Are Home Equity Loans and Home Equity Lines Of Credit A Good Idea?

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Are Home Equity Loans and Home Equity Lines Of Credit A Good Idea?

When your debts have gotten way ahead of your ability to pay them off, tapping your burgeoning equity in your home seems like an easy (and compelling) solution.
But is it? Here’s one more area where you need good advice. This kind of loan is a fast and obvious way to get a large amount of cash at a relatively low cost. But be careful. Borrowing against your home means you could lose your home if you can’t repay the loan as promised.
The equity in your home is the difference between what you owe on your mortgage and the current market value of the home. For example, if you owe $150,000 on a home with a current market value of $250,000, your equity is $100,000. That means you could borrow $100,000 based on your equity. In fact, some lenders might even give you more. The thing to remember here is that you are borrowing, and you are going to have to pay it back-or sell your home if you can’t.
Using your equity is quick and easy. It can be done one of two ways, either as a home equity loan, which is like taking out a second mortgage, or as a home equity line of credit, which works more like a credit card with a fixed amount you can draw upon as needed. Both are attractive because interest rates are low, lower than the average credit card rate, and interest is tax deductible, just like the interest on your mortgage.
This is such a popular quick fix that you have to pay careful attention to the fine print. Even though in theory the money is yours-or would be if you sold your home-you do have to pay the loan back, with interest, or risk losing your home.
Lenders have devised a variety of options to make home equity loans and lines of credit attractive. An interest only loan, with the promise of a low rate and low monthly payments, is one popular offering. The catch is the “balloon” payment required to repay the entire amount at the end of the loan. This kind of loan only makes sense if you plan to sell your home before the loan matures. If you can’t make the final payment, you may be forced to sell anyway.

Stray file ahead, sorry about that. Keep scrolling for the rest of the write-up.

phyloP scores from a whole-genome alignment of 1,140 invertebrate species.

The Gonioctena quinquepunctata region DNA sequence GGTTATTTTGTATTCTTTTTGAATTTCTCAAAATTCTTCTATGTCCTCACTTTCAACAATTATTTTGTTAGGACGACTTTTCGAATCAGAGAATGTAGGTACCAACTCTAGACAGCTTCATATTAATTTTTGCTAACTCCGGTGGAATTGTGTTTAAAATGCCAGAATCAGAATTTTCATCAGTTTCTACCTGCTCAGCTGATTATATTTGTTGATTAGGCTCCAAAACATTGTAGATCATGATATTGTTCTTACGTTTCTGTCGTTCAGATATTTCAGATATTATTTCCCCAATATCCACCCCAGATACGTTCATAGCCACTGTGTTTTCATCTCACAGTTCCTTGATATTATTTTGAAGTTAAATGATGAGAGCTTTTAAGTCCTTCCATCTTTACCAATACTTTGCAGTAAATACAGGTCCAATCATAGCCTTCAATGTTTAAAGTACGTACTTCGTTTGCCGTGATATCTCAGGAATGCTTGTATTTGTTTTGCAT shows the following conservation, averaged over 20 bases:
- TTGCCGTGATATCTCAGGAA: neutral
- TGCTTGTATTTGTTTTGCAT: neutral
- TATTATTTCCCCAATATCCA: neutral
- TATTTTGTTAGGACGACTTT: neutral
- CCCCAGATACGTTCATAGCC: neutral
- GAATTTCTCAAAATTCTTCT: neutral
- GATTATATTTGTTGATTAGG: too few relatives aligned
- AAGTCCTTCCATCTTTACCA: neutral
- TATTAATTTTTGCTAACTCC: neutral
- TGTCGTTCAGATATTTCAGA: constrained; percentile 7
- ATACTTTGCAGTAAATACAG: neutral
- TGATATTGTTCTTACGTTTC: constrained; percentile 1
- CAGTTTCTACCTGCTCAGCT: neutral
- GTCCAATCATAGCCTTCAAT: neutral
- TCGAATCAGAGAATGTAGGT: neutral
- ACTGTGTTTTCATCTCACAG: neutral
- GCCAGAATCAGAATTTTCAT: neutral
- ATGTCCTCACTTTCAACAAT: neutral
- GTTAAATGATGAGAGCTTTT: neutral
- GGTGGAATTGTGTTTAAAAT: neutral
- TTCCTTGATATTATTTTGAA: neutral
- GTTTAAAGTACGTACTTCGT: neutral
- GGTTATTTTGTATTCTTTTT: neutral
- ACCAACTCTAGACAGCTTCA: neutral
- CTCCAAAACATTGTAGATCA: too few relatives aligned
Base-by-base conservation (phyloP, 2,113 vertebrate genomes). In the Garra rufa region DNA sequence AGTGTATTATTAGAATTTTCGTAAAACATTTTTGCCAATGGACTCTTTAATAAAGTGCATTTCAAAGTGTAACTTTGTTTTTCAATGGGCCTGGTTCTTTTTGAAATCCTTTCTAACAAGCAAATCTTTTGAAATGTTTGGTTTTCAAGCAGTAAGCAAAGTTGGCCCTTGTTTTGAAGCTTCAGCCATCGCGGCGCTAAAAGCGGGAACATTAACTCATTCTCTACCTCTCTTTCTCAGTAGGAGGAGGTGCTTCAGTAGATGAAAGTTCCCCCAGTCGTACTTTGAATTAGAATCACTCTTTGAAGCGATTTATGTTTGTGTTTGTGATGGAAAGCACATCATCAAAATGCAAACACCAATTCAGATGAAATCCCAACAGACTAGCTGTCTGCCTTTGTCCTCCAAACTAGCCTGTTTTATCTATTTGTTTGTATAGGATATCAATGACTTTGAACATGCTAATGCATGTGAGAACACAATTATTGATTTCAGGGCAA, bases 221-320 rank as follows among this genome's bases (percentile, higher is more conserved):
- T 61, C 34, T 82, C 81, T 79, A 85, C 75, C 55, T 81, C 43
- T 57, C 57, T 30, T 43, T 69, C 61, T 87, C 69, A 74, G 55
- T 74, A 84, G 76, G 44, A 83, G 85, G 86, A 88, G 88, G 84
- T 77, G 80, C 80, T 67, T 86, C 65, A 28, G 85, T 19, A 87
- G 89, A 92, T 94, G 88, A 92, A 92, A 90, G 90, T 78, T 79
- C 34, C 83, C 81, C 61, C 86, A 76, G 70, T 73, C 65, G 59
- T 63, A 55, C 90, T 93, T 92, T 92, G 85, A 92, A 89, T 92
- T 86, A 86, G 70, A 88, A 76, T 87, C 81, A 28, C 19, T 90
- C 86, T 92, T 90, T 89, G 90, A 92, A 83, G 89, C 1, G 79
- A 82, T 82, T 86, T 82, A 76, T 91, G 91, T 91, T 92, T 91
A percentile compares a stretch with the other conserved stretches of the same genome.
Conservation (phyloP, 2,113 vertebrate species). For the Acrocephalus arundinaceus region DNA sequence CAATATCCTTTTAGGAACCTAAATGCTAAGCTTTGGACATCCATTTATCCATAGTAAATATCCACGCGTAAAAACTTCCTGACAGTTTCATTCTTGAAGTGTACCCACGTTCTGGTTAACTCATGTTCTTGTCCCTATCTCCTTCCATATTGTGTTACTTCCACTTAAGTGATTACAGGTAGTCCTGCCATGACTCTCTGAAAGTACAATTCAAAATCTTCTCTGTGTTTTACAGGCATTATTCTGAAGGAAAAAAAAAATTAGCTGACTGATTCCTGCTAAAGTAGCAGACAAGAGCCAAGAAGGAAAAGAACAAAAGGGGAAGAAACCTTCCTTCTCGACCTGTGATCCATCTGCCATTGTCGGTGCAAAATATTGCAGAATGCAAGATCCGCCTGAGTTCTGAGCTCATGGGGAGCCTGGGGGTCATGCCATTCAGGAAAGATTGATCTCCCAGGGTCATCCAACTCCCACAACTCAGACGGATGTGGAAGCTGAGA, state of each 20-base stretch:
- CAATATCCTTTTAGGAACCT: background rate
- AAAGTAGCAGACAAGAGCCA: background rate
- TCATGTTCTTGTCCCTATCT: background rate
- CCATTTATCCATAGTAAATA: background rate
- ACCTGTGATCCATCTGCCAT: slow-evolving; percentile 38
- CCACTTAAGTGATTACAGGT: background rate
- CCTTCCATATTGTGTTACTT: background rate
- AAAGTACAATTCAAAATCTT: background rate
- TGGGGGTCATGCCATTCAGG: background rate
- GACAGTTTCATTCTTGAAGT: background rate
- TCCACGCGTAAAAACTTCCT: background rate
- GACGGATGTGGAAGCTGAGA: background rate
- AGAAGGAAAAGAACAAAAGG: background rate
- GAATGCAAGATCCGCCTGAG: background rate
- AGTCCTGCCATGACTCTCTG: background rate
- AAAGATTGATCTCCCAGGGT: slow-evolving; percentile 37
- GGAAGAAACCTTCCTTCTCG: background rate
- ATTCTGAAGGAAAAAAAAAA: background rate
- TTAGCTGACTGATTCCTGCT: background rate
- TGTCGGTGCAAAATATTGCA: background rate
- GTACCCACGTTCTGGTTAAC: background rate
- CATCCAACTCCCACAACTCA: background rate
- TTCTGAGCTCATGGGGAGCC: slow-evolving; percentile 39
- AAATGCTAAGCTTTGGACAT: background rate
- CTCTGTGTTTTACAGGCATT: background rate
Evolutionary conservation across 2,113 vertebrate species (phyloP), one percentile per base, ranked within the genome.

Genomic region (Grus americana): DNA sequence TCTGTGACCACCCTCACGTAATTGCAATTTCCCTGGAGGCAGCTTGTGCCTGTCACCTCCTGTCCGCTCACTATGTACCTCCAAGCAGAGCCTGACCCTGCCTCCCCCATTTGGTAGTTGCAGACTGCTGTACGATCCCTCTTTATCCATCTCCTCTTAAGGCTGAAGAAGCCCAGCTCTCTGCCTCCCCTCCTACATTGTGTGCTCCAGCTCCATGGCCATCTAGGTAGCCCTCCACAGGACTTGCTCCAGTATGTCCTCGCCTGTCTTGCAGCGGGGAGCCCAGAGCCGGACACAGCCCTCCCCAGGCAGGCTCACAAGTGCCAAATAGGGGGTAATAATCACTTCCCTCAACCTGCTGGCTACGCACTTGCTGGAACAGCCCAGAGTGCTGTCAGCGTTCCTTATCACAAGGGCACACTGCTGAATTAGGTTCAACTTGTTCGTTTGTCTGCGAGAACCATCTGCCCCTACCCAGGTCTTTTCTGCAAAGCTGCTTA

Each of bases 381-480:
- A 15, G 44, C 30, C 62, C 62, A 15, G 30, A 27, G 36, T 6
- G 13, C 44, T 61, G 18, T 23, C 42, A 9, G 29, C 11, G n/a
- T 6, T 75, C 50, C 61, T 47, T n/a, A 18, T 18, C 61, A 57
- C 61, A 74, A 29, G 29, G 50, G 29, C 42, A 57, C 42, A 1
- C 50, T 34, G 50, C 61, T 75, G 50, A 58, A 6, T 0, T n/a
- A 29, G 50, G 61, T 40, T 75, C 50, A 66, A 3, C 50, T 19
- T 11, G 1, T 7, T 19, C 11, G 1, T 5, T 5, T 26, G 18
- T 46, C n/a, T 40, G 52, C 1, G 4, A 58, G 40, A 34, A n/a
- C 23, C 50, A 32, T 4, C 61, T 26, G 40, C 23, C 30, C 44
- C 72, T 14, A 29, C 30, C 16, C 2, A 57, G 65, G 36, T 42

You also need to beware of the variable rate approach, especially if an artificially low rate was what attracted you in the first place. You need to understand how and when the rate will be adjusted so you won’t be surprised if your monthly payments increase suddenly. If interest rates are rising, you may want to consider a fixed rate instead of a variable rate. That way you can at least be sure of what your payments and commitments will be for the duration of the loan.
Other items to watch are the fees and charges, since you will probably be paying an application fee, the costs of an appraisal, various closing costs, possibly points and a maintenance and/or transaction fee. Some home equity lines of credit even impose an inactivity fee if you don’t use the credit. All of these can add to your costs, and payments.
You also need to recognize that by using the equity in your home you are taking away from what, for most people, is a major investment, their home, and exchanging long term debt, your mortgage, for short term debt, your overworked credit cards. Even if the value of your house declines, the amount you borrowed on your equity stays the same. Say the value of your $250,000 home declines to $200,000 and you had borrowed $100,000. Even if you sell the home, you will have to come up with another $50,000 to repay your loan.
An even bigger risk, say experienced financial counselors, is that with an easy source of cash, debtors may not learn a lesson and, failing to curb their spending, will get into the debt trap again-this time without a home equity loan to rescue them.

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